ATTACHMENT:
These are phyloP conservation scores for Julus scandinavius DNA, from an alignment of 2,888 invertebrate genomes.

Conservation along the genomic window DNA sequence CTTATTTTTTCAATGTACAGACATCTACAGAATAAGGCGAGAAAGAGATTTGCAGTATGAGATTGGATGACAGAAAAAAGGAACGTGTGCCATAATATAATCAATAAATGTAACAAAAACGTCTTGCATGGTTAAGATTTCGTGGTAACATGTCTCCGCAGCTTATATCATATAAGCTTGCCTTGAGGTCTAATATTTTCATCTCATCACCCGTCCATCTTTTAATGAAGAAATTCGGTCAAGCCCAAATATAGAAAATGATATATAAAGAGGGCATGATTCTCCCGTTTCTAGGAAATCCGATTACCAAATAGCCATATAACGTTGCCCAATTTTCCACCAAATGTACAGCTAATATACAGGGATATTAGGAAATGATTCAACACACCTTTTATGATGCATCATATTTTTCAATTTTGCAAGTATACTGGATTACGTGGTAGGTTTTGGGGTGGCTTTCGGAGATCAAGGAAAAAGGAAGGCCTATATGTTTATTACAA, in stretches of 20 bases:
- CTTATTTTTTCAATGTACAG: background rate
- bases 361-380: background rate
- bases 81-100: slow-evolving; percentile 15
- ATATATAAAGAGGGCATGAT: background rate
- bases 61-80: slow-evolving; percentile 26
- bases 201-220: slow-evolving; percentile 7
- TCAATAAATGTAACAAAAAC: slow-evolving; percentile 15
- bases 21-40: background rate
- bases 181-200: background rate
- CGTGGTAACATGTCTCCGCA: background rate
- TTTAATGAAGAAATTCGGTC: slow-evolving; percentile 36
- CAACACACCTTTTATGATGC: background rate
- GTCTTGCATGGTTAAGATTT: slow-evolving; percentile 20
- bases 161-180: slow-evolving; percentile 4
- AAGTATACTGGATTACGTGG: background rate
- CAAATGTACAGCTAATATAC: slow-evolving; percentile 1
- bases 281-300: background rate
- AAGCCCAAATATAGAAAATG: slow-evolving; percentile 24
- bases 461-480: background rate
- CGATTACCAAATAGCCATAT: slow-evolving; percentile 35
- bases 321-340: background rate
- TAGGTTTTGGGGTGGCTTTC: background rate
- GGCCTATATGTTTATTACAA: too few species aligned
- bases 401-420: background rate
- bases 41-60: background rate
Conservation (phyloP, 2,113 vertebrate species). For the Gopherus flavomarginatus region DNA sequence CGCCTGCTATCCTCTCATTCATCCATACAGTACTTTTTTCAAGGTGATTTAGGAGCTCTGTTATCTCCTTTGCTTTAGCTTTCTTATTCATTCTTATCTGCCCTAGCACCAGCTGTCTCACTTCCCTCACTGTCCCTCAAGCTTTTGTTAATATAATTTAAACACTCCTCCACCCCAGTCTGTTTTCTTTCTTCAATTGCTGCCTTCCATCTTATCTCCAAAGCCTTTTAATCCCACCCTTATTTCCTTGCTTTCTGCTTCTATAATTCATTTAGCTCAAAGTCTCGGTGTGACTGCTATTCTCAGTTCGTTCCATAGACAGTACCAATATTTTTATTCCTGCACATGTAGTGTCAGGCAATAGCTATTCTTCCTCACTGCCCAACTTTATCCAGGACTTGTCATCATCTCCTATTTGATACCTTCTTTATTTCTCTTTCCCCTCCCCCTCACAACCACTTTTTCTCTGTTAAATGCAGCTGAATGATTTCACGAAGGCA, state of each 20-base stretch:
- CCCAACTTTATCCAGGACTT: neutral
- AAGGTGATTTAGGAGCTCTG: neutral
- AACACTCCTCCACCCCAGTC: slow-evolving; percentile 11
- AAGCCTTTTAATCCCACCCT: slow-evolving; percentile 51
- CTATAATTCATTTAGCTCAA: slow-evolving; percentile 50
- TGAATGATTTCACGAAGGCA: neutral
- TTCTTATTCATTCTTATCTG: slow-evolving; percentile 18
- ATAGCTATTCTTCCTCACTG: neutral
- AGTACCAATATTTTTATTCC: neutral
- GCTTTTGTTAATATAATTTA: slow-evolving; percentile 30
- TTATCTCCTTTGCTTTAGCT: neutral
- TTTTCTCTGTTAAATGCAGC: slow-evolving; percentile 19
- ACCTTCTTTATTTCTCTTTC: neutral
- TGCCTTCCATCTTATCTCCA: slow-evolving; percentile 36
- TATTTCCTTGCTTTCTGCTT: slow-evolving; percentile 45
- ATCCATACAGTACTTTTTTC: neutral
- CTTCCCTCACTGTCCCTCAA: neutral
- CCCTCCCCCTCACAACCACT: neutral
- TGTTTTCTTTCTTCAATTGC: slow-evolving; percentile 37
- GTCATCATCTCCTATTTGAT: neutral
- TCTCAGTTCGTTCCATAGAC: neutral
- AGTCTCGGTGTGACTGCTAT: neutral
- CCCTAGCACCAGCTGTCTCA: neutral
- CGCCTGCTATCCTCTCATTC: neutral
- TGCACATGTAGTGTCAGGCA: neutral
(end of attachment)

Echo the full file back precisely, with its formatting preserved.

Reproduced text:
These are phyloP conservation scores for Julus scandinavius DNA, from an alignment of 2,888 invertebrate genomes.

Conservation along the genomic window DNA sequence CTTATTTTTTCAATGTACAGACATCTACAGAATAAGGCGAGAAAGAGATTTGCAGTATGAGATTGGATGACAGAAAAAAGGAACGTGTGCCATAATATAATCAATAAATGTAACAAAAACGTCTTGCATGGTTAAGATTTCGTGGTAACATGTCTCCGCAGCTTATATCATATAAGCTTGCCTTGAGGTCTAATATTTTCATCTCATCACCCGTCCATCTTTTAATGAAGAAATTCGGTCAAGCCCAAATATAGAAAATGATATATAAAGAGGGCATGATTCTCCCGTTTCTAGGAAATCCGATTACCAAATAGCCATATAACGTTGCCCAATTTTCCACCAAATGTACAGCTAATATACAGGGATATTAGGAAATGATTCAACACACCTTTTATGATGCATCATATTTTTCAATTTTGCAAGTATACTGGATTACGTGGTAGGTTTTGGGGTGGCTTTCGGAGATCAAGGAAAAAGGAAGGCCTATATGTTTATTACAA, in stretches of 20 bases:
- CTTATTTTTTCAATGTACAG: background rate
- bases 361-380: background rate
- bases 81-100: slow-evolving; percentile 15
- ATATATAAAGAGGGCATGAT: background rate
- bases 61-80: slow-evolving; percentile 26
- bases 201-220: slow-evolving; percentile 7
- TCAATAAATGTAACAAAAAC: slow-evolving; percentile 15
- bases 21-40: background rate
- bases 181-200: background rate
- CGTGGTAACATGTCTCCGCA: background rate
- TTTAATGAAGAAATTCGGTC: slow-evolving; percentile 36
- CAACACACCTTTTATGATGC: background rate
- GTCTTGCATGGTTAAGATTT: slow-evolving; percentile 20
- bases 161-180: slow-evolving; percentile 4
- AAGTATACTGGATTACGTGG: background rate
- CAAATGTACAGCTAATATAC: slow-evolving; percentile 1
- bases 281-300: background rate
- AAGCCCAAATATAGAAAATG: slow-evolving; percentile 24
- bases 461-480: background rate
- CGATTACCAAATAGCCATAT: slow-evolving; percentile 35
- bases 321-340: background rate
- TAGGTTTTGGGGTGGCTTTC: background rate
- GGCCTATATGTTTATTACAA: too few species aligned
- bases 401-420: background rate
- bases 41-60: background rate
Conservation (phyloP, 2,113 vertebrate species). For the Gopherus flavomarginatus region DNA sequence CGCCTGCTATCCTCTCATTCATCCATACAGTACTTTTTTCAAGGTGATTTAGGAGCTCTGTTATCTCCTTTGCTTTAGCTTTCTTATTCATTCTTATCTGCCCTAGCACCAGCTGTCTCACTTCCCTCACTGTCCCTCAAGCTTTTGTTAATATAATTTAAACACTCCTCCACCCCAGTCTGTTTTCTTTCTTCAATTGCTGCCTTCCATCTTATCTCCAAAGCCTTTTAATCCCACCCTTATTTCCTTGCTTTCTGCTTCTATAATTCATTTAGCTCAAAGTCTCGGTGTGACTGCTATTCTCAGTTCGTTCCATAGACAGTACCAATATTTTTATTCCTGCACATGTAGTGTCAGGCAATAGCTATTCTTCCTCACTGCCCAACTTTATCCAGGACTTGTCATCATCTCCTATTTGATACCTTCTTTATTTCTCTTTCCCCTCCCCCTCACAACCACTTTTTCTCTGTTAAATGCAGCTGAATGATTTCACGAAGGCA, state of each 20-base stretch:
- CCCAACTTTATCCAGGACTT: neutral
- AAGGTGATTTAGGAGCTCTG: neutral
- AACACTCCTCCACCCCAGTC: slow-evolving; percentile 11
- AAGCCTTTTAATCCCACCCT: slow-evolving; percentile 51
- CTATAATTCATTTAGCTCAA: slow-evolving; percentile 50
- TGAATGATTTCACGAAGGCA: neutral
- TTCTTATTCATTCTTATCTG: slow-evolving; percentile 18
- ATAGCTATTCTTCCTCACTG: neutral
- AGTACCAATATTTTTATTCC: neutral
- GCTTTTGTTAATATAATTTA: slow-evolving; percentile 30
- TTATCTCCTTTGCTTTAGCT: neutral
- TTTTCTCTGTTAAATGCAGC: slow-evolving; percentile 19
- ACCTTCTTTATTTCTCTTTC: neutral
- TGCCTTCCATCTTATCTCCA: slow-evolving; percentile 36
- TATTTCCTTGCTTTCTGCTT: slow-evolving; percentile 45
- ATCCATACAGTACTTTTTTC: neutral
- CTTCCCTCACTGTCCCTCAA: neutral
- CCCTCCCCCTCACAACCACT: neutral
- TGTTTTCTTTCTTCAATTGC: slow-evolving; percentile 37
- GTCATCATCTCCTATTTGAT: neutral
- TCTCAGTTCGTTCCATAGAC: neutral
- AGTCTCGGTGTGACTGCTAT: neutral
- CCCTAGCACCAGCTGTCTCA: neutral
- CGCCTGCTATCCTCTCATTC: neutral
- TGCACATGTAGTGTCAGGCA: neutral